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Additional driver's training

Published (3/7/2008)
By Mike Cook
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The 16-year-old granddaughter of Dick Zahn was killed in a traffic incident nearly five years ago near Ely.

While Zahn, who had been a driving instructor for five years, will never know exactly why the crash happened, he supports a bill that would reduce the chances of teenage driver error being a factor in future tragedies.

“What do we place on the value of training for our kids?” he asked the House Transportation and Transit Policy Subcommittee March 5.

Sponsored by Rep. David Dill (DFL-Crane Lake), HF2460 would require at least 40 hours of classroom instruction and 10 hours behind the wheel before a teen could get their provisional license. Current law requires 30 hours and six hours, respectively, which is the same as more than 30 other states.

The bill would also increase the number of hours of prior driving time required from 30 to 50, with a logging of those hours required; make falsifying the log a misdemeanor; and would require that a provisional license holder convicted of certain DWI and moving violations not be issued a regular driver’s license until at least age 18. Current law says the person cannot be issued a license until 12 consecutive months have expired since the conviction date or age 18, whichever comes first.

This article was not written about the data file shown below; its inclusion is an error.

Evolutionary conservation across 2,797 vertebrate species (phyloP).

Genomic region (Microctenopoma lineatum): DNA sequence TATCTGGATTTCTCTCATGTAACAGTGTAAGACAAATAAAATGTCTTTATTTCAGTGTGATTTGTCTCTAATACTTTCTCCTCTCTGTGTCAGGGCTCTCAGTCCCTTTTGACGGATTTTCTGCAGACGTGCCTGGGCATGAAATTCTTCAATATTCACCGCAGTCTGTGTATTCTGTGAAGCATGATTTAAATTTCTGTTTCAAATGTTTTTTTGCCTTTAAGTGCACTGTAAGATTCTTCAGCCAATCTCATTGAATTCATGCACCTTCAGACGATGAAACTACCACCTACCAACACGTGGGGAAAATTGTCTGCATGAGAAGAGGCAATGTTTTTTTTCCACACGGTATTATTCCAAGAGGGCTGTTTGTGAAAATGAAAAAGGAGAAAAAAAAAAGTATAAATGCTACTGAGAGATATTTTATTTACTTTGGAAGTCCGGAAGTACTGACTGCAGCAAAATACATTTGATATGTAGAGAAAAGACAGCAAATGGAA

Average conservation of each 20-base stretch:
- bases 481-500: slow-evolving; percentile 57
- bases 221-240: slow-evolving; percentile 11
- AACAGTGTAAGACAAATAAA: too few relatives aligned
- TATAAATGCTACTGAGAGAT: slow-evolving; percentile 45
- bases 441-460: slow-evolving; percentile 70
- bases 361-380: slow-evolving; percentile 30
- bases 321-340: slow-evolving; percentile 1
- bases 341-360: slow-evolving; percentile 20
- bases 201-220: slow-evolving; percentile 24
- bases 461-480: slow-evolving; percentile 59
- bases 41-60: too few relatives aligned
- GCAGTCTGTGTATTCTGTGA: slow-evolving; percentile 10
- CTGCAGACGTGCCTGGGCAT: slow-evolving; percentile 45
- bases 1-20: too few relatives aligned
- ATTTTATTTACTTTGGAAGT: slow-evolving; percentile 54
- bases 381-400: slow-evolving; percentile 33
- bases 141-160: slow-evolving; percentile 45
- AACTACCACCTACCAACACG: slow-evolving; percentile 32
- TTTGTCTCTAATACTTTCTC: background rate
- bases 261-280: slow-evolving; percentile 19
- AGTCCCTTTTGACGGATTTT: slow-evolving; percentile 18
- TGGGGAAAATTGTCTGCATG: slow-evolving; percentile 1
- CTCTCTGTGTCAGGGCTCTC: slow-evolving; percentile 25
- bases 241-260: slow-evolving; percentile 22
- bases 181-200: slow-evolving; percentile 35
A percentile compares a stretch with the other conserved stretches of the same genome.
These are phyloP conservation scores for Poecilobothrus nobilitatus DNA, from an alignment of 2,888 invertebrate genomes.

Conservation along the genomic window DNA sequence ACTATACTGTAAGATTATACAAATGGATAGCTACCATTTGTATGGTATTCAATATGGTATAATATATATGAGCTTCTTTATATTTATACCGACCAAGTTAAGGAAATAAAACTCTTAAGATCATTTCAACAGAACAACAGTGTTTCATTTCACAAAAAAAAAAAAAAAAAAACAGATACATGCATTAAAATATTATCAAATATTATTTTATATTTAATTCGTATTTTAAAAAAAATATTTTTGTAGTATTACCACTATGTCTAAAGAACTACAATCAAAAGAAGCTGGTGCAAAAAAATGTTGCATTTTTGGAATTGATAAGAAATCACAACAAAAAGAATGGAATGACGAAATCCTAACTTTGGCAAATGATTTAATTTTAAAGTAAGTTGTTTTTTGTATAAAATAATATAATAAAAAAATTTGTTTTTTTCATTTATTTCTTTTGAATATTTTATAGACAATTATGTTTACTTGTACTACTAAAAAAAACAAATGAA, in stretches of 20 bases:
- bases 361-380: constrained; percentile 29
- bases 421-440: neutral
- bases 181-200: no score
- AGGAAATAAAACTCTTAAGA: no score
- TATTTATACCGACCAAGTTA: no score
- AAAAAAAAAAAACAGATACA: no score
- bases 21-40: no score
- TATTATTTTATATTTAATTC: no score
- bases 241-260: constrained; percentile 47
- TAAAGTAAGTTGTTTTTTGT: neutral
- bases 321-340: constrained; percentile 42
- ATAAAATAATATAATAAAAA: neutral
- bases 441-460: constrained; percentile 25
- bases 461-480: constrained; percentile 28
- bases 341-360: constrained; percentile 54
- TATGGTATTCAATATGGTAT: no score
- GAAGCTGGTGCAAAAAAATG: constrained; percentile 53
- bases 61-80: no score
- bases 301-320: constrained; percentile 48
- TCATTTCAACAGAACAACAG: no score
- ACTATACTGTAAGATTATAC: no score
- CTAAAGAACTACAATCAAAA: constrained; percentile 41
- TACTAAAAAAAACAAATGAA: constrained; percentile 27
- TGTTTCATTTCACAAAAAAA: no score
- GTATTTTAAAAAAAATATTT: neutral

Approved by the subcommittee, the bill next goes to the House Transportation Finance Division, with the recommendation it go the House Public Safety and Civil Justice Committee.

Jim Thienes, president of the Minnesota Driving School Association, supports measures to increase teen driver safety, but is concerned about the added costs.

“The cost of a teen driver’s education in the metro area is now between $329 and $425. With this increase in classroom and behind-the-wheel training, we’re going to be looking at approximately $700-$800 driver’s ed for teens.”

Thienes said 30 hours is a good amount of time for classroom instruction, but additional time behind the wheel would be beneficial. “This learning is real world, real time and 100 percent applicable to the task they will be doing.”

A companion bill, SF2282, sponsored by Sen. Tom Bakk (DFL-Cook), awaits action by the Senate Transportation Committee.

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